Bolt In Cross Brace Explained

There is indeed a bolted-in section of tubing in the upper (top) plane of the forward-most fuselage “bay”, located immediately between the firewall and the opening of the front cockpit – the area immediately above the front rudder pedals. This bolted-in section is V-shaped, with a single bolted fitting forward, at the center of the forward-most fuselage left-to-right cross tube (immediately aft of the firewall). From that centered forward fitting, two tubes welded to that fitting run diagonally toward the rear of the fuselage, one to the left and one to the right, with their rearward ends each welded to individual bolted-in fittings. These left and right fittings are secured to the upper-most left and right fore-and-aft fuselage tubes respectively, just forward of the junction of the second fuselage cross tube. The base of the forward cockpit instrument panel is clamped to that second fuselage cross-tube.

All Model 75 Stearman aircraft were originally designed and built with a single tube welded into the forward-most fuselage “bay” in that location, oriented and running diagonally from the right side of the fuselage to the left side, across the top plane of that “bay”.  When these aircraft were “retired” from military service and were sold to the public as military surplus at the end of WW II, many were converted from their original two-cockpit configuration into a single-seat configuration in order to be used as crop dusters and sprayers.  That single diagonal tube was cut out without replacement, and the dual controls of the front cockpit were removed in order to mount a tank or hopper into the space that was the front cockpit.  This alternation of the fuselage was made to many Model 75 Stearman aircraft.  In fact, it is commonly accepted that their conversion and use as dusters and sprayers is one reason why so many Model 75 aircraft survive to this day.

In restoring a Model 75 Stearman to its original two-cockpit “military” configuration, a new diagonal tube was commonly welded into place to replace the cut-out diagonal tube, and the front cockpit controls re-installed.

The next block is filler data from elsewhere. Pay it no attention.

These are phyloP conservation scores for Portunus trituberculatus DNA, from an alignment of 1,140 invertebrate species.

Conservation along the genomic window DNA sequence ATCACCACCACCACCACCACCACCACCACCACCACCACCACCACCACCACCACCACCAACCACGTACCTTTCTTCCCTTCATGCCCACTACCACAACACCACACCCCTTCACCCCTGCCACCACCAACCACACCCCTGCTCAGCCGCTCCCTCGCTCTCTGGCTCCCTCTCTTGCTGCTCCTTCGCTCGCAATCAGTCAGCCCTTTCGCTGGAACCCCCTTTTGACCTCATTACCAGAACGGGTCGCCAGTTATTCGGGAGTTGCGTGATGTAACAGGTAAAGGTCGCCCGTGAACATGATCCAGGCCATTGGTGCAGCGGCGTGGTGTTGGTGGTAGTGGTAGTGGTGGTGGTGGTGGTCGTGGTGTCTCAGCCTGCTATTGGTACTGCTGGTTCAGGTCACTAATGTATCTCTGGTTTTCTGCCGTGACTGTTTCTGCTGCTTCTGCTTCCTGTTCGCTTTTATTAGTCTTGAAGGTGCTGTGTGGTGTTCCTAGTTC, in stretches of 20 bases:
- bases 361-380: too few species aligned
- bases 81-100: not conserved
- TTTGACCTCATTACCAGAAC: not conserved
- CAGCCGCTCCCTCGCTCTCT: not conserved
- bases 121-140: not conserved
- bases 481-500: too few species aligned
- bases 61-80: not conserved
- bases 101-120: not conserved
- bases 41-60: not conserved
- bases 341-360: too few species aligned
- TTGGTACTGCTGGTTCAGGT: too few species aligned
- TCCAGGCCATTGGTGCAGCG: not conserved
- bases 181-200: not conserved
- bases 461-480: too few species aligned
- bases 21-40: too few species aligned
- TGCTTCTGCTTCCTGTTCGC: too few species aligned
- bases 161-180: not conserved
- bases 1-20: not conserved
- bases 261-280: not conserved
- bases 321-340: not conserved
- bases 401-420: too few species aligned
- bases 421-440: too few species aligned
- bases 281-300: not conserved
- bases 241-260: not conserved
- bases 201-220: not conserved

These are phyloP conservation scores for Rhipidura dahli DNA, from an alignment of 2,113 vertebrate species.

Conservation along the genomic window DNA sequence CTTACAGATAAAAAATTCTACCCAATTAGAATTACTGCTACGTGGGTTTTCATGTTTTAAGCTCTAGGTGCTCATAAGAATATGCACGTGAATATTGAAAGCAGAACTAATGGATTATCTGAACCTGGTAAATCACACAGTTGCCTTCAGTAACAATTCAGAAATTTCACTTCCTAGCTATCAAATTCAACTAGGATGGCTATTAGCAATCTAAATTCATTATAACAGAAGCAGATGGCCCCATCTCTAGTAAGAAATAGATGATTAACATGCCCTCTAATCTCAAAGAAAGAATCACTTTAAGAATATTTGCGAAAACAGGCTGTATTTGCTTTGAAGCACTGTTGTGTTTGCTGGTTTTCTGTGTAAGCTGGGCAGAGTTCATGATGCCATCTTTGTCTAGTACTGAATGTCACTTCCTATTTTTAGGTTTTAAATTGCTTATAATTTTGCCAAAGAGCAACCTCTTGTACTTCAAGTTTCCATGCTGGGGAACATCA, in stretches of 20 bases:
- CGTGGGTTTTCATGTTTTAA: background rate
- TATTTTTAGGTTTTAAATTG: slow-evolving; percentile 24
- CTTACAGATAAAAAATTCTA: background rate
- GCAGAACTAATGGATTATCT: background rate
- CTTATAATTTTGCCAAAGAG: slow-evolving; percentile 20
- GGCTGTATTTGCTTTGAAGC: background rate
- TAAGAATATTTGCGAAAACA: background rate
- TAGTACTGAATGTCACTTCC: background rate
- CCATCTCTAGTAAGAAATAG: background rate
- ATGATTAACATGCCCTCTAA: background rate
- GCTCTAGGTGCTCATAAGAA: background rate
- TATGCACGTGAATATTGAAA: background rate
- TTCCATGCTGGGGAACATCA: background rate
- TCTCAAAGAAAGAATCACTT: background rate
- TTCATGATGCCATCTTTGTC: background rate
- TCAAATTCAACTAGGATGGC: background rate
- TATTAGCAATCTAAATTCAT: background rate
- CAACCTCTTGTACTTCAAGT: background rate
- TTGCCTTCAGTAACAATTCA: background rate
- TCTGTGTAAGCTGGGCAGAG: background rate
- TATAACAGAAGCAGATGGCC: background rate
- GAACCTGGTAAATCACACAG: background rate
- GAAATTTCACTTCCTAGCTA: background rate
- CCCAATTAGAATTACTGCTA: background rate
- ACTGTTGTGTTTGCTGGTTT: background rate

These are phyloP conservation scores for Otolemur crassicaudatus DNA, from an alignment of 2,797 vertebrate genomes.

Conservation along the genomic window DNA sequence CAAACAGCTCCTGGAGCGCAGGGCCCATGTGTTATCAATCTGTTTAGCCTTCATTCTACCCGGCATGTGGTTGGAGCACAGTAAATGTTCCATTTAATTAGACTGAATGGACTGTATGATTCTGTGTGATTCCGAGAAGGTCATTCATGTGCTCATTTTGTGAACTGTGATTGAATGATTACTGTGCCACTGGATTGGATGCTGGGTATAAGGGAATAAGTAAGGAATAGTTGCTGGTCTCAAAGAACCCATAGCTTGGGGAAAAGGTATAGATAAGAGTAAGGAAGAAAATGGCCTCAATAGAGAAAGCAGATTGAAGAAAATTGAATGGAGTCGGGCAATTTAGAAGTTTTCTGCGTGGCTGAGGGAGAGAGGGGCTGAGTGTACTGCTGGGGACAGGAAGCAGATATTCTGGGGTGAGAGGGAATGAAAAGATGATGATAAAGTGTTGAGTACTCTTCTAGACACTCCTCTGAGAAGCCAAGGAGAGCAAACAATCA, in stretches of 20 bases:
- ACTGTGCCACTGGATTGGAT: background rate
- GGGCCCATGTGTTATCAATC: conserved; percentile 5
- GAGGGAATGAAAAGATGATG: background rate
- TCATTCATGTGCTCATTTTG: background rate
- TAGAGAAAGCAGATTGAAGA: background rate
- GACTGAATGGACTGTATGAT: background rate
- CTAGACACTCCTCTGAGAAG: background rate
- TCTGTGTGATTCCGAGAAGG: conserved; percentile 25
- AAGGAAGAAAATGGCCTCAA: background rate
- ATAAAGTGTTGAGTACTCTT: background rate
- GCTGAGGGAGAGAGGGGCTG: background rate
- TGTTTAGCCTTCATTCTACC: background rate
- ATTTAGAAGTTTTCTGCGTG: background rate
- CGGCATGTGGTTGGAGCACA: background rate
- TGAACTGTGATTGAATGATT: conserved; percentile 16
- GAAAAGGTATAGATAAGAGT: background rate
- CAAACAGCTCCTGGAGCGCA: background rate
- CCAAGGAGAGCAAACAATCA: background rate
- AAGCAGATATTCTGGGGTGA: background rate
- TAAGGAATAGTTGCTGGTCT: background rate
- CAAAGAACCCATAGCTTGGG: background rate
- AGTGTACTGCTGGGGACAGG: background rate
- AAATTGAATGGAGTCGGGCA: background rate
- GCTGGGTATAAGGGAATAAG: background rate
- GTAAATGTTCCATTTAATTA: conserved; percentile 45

In the case of N49680, that single diagonal tube was not replaced to restore the original fuselage configuration, but rather, a V-shaped two-tube replacement was bolted into place.  Instead of a fuselage tube running in a single diagonal direction from one side of the fuselage to the other, two tubes were put into place. one running diagonally in one direction (for example, from center to right), and a second tube running in the opposite direction (from center to left).  That is, the diagonal bracing in the top plane of the forward-most bay of the front cockpit is double that of the original configuration, resulting in bracing of the fuselage not merely in one direction, but two opposing directions simultaneously.

This non-standard bolted-in two-tube configuration was inspected during the restoration, and has been inspected during every annual inspection since, and found to be acceptable.

Nevertheless, this bolted-in two-tube replacement could easily be removed, and a new single diagonal fuselage tube welded into place to return the fuselage to its original “factory” configuration, as has been done with many “restored” Model 75 Stearman aircraft.

Those who are “very knowledgeable” about the Model 75 Stearman aircraft, their design, configuration, and history, including their extensive use as dusters and sprayers after the war, should be very familiar with this fuselage modification and its restoration.  Indeed, it is widely known among Stearman restorers, experienced owners, and enthusiasts that a Model 75 fuselage that has not been cut is a true rarity.

To substantiate my statement that this Model 75 aircraft was originally designed and built with a two-cockpit configuration, we have copies of Boeing engineering drawings, numerous published reference documents, and the military history for this serial numbered aircraft, prepared by Ken Wilson, Stearman Restorers Association Historian.  Boeing Model A75N1 PT-17 serial numbered 75-2242 was assigned to and served training military pilots at the Contract Pilot School, Bennettsville, South Carolina, after its delivery from the Boeing Wichita factory on 01 October, 1941.  All Model 75 aircraft were originally built with a two-cockpit configuration.

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